Voivodeship

From Wikipedia, the free encyclopedia
Jump to: navigation, search
This article is about historical and contemporary voivodeships in various countries. For more on the divisions of modern and historical Poland, see Voivodeships of Poland.
Polish voivodeships since 1999
Map of Vojvodina

Voivodeship is a term denoting the position of, or more commonly the area administered by, a voivode (Governor-General) in several countries of central and eastern Europe. Voivodeships have existed since medieval times in Poland, Romania, Hungary, Lithuania, Latvia, Russia and Serbia. Administrative level of area (territory) of voivodeship is equivalent to duchy in western medieval states, much like the title of voivode was equivalent to that of a duke. Another roughly equivalent title and area in medieval Eastern Europe were those of ban (bojan, vojin or bayan) and banate.

In a modern context, the word normally refers to one of the provinces (województwa) of Poland, of which there are currently 16.

Terminology[edit]

A voi(e)vod(e) (literally, "leader of warriors" or "war leader", equivalent to the Latin "Dux Exercituum" and the German "Herzog") was originally a military commander who stood, in a state's structure, next to the ruler. Later the word came to denote an administrative official.

Words for "voivodeship" in various languages include the Polish: województwo; the Romanian: voievodat; the Serbian: vojvodina (војводина), vojvodstvo (војводство) or vojvodovina (војводовина); the Hungarian: vajdaság; the Belarusian: ваяводства (vajаvodstva); the Lithuanian: vaivadija. Some of these words, or variants of them, may also be used in English.

Named for the word for "voivodeship" is the autonomous Serbian province of Vojvodina.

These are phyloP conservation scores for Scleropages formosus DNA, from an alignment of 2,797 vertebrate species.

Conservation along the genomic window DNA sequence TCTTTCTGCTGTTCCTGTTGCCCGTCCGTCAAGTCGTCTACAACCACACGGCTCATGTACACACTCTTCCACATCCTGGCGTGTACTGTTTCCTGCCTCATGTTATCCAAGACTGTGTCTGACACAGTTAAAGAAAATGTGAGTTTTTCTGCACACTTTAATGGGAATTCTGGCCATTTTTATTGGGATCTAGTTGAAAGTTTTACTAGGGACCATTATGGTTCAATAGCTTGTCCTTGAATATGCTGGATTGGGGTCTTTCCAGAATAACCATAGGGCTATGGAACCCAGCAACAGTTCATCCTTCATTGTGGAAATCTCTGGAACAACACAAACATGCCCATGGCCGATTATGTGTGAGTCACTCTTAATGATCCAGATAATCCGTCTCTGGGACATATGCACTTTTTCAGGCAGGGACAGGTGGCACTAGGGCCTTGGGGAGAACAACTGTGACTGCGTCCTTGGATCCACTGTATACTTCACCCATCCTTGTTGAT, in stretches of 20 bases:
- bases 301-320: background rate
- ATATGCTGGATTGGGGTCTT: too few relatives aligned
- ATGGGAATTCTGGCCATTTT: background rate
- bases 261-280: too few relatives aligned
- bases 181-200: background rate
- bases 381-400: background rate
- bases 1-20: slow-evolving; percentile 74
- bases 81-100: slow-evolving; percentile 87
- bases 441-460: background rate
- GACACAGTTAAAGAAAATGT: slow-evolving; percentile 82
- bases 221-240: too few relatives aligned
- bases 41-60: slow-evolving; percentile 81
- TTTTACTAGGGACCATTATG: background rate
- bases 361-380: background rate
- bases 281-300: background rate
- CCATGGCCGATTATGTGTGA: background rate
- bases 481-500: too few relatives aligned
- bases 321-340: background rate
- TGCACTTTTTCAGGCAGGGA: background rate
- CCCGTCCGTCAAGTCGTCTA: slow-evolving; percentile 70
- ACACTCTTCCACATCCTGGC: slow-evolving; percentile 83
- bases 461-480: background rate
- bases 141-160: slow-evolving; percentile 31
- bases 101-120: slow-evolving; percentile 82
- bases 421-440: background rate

Though the word "voivodeship" (other spellings are "voievodship" and "voivodship") appears in English dictionaries such as the OED and Webster's, it is not in common general usage, and voivodeships in Poland and elsewhere are frequently referred to as "provinces".[1] Depending on context, historic voivodeships may also be referred to as "duchies", "palatinates" (the Latin word "palatinatus" was used for a voivodeship in Poland), "administrative districts" or "regions".

Current Polish Województwo[edit]

Since 1999, Poland has been divided into the following 16 voivodeships or provinces (for more information see Administrative divisions of Poland and Voivodeships of Poland):

Historical voivodeships[edit]

Outside Poland[edit]

Principality of Transylvania and the voivodeships of Wallachia and Moldavia ruled by Mihai Viteazul in 1600
Serbian Voivodina (1848-1849)

In the territory of modern Romania and Moldova, the regions of Wallachia, Moldavia and Transylvania were formerly voivodeships.

Historical voivodeships in the territory of modern Serbia include the Voivodeship of Salan (9th–10th century), Voivodeship of Sermon (11th century) and Voivodeship of Syrmia of Radoslav Čelnik (1527–1530). A voivodeship called Serbian Vojvodina was established in 1848–1849; this was transformed into the Voivodeship of Serbia and Banat of Temeschwar, a land within the Austro-Hungarian Empire from 1849 to 1860. This is the origin of the name of the present-day Serbian autonomous province of Vojvodina.

Historical voivodeships in the territory of modern Romania and Serbia include the Voivodeship of Glad (9th–10th century) and the Voivodeship of Ahtum (11th century).

In Poland and its territories[edit]

For more information about the divisions of Polish lands in particular periods, see Administrative divisions of Poland ("Historical").

Voivodeships in the Polish-Lithuanian Commonwealth (1569–1795):

Voivodeships of Poland, 1921–1939

Voivodeships of Poland, 1921–1939:

Voivodeships of Poland, 1945–1975:

Voivodeships of Poland, 1975–1998:

References[edit]

  1. ^ "Jednostki podziału administracyjnego Polski tłumaczymy tak: województwo—province..." ("Polish administrative units are translated as follows: województwoprovince..."). Arkadiusz Belczyk,"Tłumaczenie polskich nazw geograficznych na język angielski" ("Translation of Polish Geographical Names into English"), 2002-2006. For examples see New Provinces of Poland (1998); Map of Poland; English names of Polish provinces.